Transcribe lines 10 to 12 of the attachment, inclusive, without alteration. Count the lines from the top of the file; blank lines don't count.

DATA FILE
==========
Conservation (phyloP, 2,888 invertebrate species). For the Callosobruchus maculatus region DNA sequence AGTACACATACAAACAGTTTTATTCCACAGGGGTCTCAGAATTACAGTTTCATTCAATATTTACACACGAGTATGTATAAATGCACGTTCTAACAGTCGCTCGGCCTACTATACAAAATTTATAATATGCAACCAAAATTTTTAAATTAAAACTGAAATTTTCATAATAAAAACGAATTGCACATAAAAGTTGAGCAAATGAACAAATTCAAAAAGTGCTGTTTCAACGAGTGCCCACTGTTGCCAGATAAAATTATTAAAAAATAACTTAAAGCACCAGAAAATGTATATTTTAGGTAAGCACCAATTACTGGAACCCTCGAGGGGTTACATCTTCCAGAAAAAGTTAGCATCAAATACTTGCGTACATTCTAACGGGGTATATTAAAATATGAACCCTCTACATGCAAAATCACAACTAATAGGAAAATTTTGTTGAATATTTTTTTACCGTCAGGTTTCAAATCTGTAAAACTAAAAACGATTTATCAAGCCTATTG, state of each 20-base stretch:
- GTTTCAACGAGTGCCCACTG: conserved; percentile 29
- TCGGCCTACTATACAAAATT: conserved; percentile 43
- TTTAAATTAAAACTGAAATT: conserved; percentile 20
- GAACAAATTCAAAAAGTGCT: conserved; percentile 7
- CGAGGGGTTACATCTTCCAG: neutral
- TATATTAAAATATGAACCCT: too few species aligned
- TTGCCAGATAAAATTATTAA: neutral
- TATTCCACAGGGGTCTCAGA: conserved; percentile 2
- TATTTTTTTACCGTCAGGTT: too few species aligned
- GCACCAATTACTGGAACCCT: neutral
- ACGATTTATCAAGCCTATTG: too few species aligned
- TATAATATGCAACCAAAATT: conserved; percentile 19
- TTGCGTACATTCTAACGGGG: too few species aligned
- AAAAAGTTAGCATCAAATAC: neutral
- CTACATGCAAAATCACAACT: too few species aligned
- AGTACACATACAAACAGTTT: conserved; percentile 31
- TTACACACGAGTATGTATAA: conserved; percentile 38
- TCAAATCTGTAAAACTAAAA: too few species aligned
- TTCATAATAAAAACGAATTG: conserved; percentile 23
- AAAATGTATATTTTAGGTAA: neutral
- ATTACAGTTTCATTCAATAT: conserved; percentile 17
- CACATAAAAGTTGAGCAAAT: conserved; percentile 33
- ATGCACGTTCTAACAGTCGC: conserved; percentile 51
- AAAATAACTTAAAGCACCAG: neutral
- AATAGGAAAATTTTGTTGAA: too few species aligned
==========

- TATTTTTTTACCGTCAGGTT: too few species aligned
- GCACCAATTACTGGAACCCT: neutral
- ACGATTTATCAAGCCTATTG: too few species aligned